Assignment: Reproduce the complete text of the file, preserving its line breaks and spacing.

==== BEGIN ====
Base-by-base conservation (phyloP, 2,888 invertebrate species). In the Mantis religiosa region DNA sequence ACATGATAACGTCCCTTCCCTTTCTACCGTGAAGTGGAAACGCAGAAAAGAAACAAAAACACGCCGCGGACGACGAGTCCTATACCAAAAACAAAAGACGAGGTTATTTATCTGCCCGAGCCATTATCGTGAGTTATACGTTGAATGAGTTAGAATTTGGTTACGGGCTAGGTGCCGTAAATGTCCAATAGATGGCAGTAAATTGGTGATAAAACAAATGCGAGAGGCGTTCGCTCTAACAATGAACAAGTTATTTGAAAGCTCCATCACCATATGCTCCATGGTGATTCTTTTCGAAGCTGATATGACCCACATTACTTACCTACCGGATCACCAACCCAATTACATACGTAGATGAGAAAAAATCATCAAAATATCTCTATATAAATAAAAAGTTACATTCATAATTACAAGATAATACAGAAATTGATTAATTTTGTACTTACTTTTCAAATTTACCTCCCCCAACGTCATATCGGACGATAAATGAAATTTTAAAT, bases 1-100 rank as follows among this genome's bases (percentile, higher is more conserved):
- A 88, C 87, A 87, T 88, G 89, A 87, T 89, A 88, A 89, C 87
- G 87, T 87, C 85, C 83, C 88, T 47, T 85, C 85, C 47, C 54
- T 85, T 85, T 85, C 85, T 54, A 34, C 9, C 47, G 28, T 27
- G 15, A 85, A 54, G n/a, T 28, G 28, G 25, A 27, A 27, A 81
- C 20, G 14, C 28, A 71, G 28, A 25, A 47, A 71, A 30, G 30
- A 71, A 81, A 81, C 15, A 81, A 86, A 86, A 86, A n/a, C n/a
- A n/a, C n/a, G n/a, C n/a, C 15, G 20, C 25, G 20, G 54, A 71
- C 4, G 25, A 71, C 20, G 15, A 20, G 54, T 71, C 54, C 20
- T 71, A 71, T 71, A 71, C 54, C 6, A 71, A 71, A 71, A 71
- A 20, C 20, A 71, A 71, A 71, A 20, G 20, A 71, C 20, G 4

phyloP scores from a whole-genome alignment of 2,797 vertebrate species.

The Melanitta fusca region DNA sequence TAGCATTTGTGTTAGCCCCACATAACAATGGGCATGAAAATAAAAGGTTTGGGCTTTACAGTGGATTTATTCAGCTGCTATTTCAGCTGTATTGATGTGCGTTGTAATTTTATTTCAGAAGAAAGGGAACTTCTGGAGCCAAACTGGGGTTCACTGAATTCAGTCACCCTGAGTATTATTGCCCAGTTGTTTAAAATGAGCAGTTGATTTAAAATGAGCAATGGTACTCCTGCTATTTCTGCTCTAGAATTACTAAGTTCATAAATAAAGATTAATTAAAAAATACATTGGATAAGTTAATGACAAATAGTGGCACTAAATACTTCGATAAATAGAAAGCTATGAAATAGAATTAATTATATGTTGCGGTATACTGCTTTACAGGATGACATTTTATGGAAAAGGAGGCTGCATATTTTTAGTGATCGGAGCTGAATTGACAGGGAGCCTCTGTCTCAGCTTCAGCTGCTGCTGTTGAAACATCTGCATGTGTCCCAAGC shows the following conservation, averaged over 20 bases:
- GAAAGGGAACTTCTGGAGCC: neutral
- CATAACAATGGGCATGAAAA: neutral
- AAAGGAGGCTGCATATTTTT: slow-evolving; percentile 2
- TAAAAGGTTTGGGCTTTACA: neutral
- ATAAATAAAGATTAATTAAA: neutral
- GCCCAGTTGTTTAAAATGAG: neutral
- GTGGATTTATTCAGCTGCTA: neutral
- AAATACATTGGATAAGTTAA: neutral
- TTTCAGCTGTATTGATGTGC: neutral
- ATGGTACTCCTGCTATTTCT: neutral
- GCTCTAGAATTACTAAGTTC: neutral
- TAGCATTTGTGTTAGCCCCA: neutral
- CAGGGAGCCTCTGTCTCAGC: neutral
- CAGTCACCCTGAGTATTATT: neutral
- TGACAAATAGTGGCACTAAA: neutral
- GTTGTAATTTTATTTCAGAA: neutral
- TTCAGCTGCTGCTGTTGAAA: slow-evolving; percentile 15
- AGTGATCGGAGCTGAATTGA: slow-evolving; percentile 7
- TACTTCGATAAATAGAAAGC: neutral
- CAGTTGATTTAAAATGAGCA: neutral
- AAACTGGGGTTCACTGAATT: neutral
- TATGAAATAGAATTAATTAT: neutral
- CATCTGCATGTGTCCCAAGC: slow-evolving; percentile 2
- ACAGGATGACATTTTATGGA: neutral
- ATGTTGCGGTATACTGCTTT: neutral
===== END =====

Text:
Base-by-base conservation (phyloP, 2,888 invertebrate species). In the Mantis religiosa region DNA sequence ACATGATAACGTCCCTTCCCTTTCTACCGTGAAGTGGAAACGCAGAAAAGAAACAAAAACACGCCGCGGACGACGAGTCCTATACCAAAAACAAAAGACGAGGTTATTTATCTGCCCGAGCCATTATCGTGAGTTATACGTTGAATGAGTTAGAATTTGGTTACGGGCTAGGTGCCGTAAATGTCCAATAGATGGCAGTAAATTGGTGATAAAACAAATGCGAGAGGCGTTCGCTCTAACAATGAACAAGTTATTTGAAAGCTCCATCACCATATGCTCCATGGTGATTCTTTTCGAAGCTGATATGACCCACATTACTTACCTACCGGATCACCAACCCAATTACATACGTAGATGAGAAAAAATCATCAAAATATCTCTATATAAATAAAAAGTTACATTCATAATTACAAGATAATACAGAAATTGATTAATTTTGTACTTACTTTTCAAATTTACCTCCCCCAACGTCATATCGGACGATAAATGAAATTTTAAAT, bases 1-100 rank as follows among this genome's bases (percentile, higher is more conserved):
- A 88, C 87, A 87, T 88, G 89, A 87, T 89, A 88, A 89, C 87
- G 87, T 87, C 85, C 83, C 88, T 47, T 85, C 85, C 47, C 54
- T 85, T 85, T 85, C 85, T 54, A 34, C 9, C 47, G 28, T 27
- G 15, A 85, A 54, G n/a, T 28, G 28, G 25, A 27, A 27, A 81
- C 20, G 14, C 28, A 71, G 28, A 25, A 47, A 71, A 30, G 30
- A 71, A 81, A 81, C 15, A 81, A 86, A 86, A 86, A n/a, C n/a
- A n/a, C n/a, G n/a, C n/a, C 15, G 20, C 25, G 20, G 54, A 71
- C 4, G 25, A 71, C 20, G 15, A 20, G 54, T 71, C 54, C 20
- T 71, A 71, T 71, A 71, C 54, C 6, A 71, A 71, A 71, A 71
- A 20, C 20, A 71, A 71, A 71, A 20, G 20, A 71, C 20, G 4

phyloP scores from a whole-genome alignment of 2,797 vertebrate species.

The Melanitta fusca region DNA sequence TAGCATTTGTGTTAGCCCCACATAACAATGGGCATGAAAATAAAAGGTTTGGGCTTTACAGTGGATTTATTCAGCTGCTATTTCAGCTGTATTGATGTGCGTTGTAATTTTATTTCAGAAGAAAGGGAACTTCTGGAGCCAAACTGGGGTTCACTGAATTCAGTCACCCTGAGTATTATTGCCCAGTTGTTTAAAATGAGCAGTTGATTTAAAATGAGCAATGGTACTCCTGCTATTTCTGCTCTAGAATTACTAAGTTCATAAATAAAGATTAATTAAAAAATACATTGGATAAGTTAATGACAAATAGTGGCACTAAATACTTCGATAAATAGAAAGCTATGAAATAGAATTAATTATATGTTGCGGTATACTGCTTTACAGGATGACATTTTATGGAAAAGGAGGCTGCATATTTTTAGTGATCGGAGCTGAATTGACAGGGAGCCTCTGTCTCAGCTTCAGCTGCTGCTGTTGAAACATCTGCATGTGTCCCAAGC shows the following conservation, averaged over 20 bases:
- GAAAGGGAACTTCTGGAGCC: neutral
- CATAACAATGGGCATGAAAA: neutral
- AAAGGAGGCTGCATATTTTT: slow-evolving; percentile 2
- TAAAAGGTTTGGGCTTTACA: neutral
- ATAAATAAAGATTAATTAAA: neutral
- GCCCAGTTGTTTAAAATGAG: neutral
- GTGGATTTATTCAGCTGCTA: neutral
- AAATACATTGGATAAGTTAA: neutral
- TTTCAGCTGTATTGATGTGC: neutral
- ATGGTACTCCTGCTATTTCT: neutral
- GCTCTAGAATTACTAAGTTC: neutral
- TAGCATTTGTGTTAGCCCCA: neutral
- CAGGGAGCCTCTGTCTCAGC: neutral
- CAGTCACCCTGAGTATTATT: neutral
- TGACAAATAGTGGCACTAAA: neutral
- GTTGTAATTTTATTTCAGAA: neutral
- TTCAGCTGCTGCTGTTGAAA: slow-evolving; percentile 15
- AGTGATCGGAGCTGAATTGA: slow-evolving; percentile 7
- TACTTCGATAAATAGAAAGC: neutral
- CAGTTGATTTAAAATGAGCA: neutral
- AAACTGGGGTTCACTGAATT: neutral
- TATGAAATAGAATTAATTAT: neutral
- CATCTGCATGTGTCCCAAGC: slow-evolving; percentile 2
- ACAGGATGACATTTTATGGA: neutral
- ATGTTGCGGTATACTGCTTT: neutral